6 AI Terms Every Leader Should Know
Artificial intelligence (AI) is undeniably a media darling, attracting the attention of audiences around the world. Everywhere we turn, there is a new mention of artificial intelligence and how it is changing our lives. However, it appears that this focus is creating more questions than answers.
The questions “what is AI?” and “why should I care?” are at the forefront.
Over the next few weeks, we are releasing a series of articles that aims to answer these and other important questions, especially as they relate to the workplace. They will equip you with a broad understanding of artificial intelligence, address the advantages and hazards of AI, highlight the most critical conversations happening in businesses, and provide you with practical steps to pursue AI in your organization.
Defining Artificial Intelligence
Before we look at a model or framework, let’s begin with the term Artificial Intelligence. We’ve heard it for years, haven’t we? Here’s our working definition: A machine’s ability to perform the cognitive functions we usually associate with human minds. For example, think reasoning, learning, problem solving, and even creativity.
A great place to start is “the big picture.” Let’s build a common understanding of AI’s main elements and how they relate to one another. We then will add details on this AI landscape in our next articles.
1. Machine Learning
Machine learning is a subset of AI that gives it the ability to learn from many types of content. It uses algorithms to detect patterns and learn how to make predictions and recommendations based on that experience. Imagine it as evolution or continuous improvemenst.
2. Generative AI (Gen AI)
Gen AI differs from traditional AI technologies that companies have been using for some time. Those applications only describe or predict something based on existing content. A key difference is Gen AI’s ability to create new content. As you no doubt have seen, it creates text, code, music, video, and images. It’s amazing what Gen AI can generate, and it is only getter better.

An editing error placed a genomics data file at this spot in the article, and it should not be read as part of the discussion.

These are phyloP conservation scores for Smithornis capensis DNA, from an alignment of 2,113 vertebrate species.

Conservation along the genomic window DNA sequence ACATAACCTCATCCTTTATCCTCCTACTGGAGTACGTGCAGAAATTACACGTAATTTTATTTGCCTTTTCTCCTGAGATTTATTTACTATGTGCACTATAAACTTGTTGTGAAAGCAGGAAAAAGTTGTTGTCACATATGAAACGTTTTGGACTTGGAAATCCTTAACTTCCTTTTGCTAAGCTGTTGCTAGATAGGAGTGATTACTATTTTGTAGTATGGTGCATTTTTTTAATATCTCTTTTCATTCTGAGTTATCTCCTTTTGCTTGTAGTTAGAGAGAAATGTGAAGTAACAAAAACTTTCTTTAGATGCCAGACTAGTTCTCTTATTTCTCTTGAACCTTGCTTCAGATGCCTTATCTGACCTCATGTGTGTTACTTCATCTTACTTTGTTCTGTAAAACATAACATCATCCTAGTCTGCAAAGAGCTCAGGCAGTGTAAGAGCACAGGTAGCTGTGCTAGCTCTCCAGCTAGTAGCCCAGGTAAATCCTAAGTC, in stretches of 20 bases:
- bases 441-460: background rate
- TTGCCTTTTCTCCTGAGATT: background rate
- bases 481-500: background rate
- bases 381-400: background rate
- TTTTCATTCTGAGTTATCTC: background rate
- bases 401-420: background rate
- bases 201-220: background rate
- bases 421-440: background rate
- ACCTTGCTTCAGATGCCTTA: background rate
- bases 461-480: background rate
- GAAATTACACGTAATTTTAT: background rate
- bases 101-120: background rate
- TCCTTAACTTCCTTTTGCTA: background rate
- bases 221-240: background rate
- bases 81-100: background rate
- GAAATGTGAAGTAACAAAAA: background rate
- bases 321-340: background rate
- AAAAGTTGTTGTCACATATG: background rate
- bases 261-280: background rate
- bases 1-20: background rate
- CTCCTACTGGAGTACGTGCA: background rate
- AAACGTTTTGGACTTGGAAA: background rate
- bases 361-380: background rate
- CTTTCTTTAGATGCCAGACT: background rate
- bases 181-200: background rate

3. Large Language Models (LLMs)
These models are trained on massive amounts of text (hello internet) and learn the relationships between words or portions of words, known as tokens. The model essentially forms a statistical probability distribution for word sequencing. In other words, LLMs predict the word that comes next when given a piece of text.
ChatGPT exploded onto the scene in late 2022. An application of LLMs, a GPT is always trying to produce a reasonable continuation of whatever text it’s gotten so far…what one might expect someone to write after seeing what other people have written on billions of other examples. Think about it as the world’s largest “auto-complete”. And a GPT incorporates a conversational chatbot to create content, thereby giving us ChatGPT.
ChatGPT is by far the fastest growing app ever, and it put Gen AI in the spotlight. And the best part? You don’t need an advanced degree to interact with it or get value from it. Nearly anyone who can ask questions can use it.
In addition to those four core components of AI, there are two important terms that you need to be familiar with as you advance AI in your organization.
5. Prompt Engineering
Prompt engineering is the process of designing and optimizing input prompts for ChatGPT and other applications. This is critical to learn because it helps us realize the most value from Gen AI. Prompt engineering is both an art and a science. I strongly recommend you invest time in getting proficient at this skill.
Hallucinations are when AI answers questions with plausible but definitely untrue assertions. They often are confidently stated as fact, which can be embarrassingly misleading. Just be aware that inaccuracies are a thing. And they can be a big barrier to widespread AI adoption in your organization.
If you haven’t downloaded the free pdf guide (on this page), be sure to get that now. Over the next few weeks (and posts) we will share more practical AI insights for leaders: understanding the risks, navigating the changes, and leveraging all of the benefits.
Gary McClure is a senior consultant at Thrivence, a consulting firm specializing in strategy, leader development, organizational performance, and technology. For more than 15 years, Gary has led organizational transformation initiatives and taught leaders how to navigate successful change. He can be reached at email@example.com.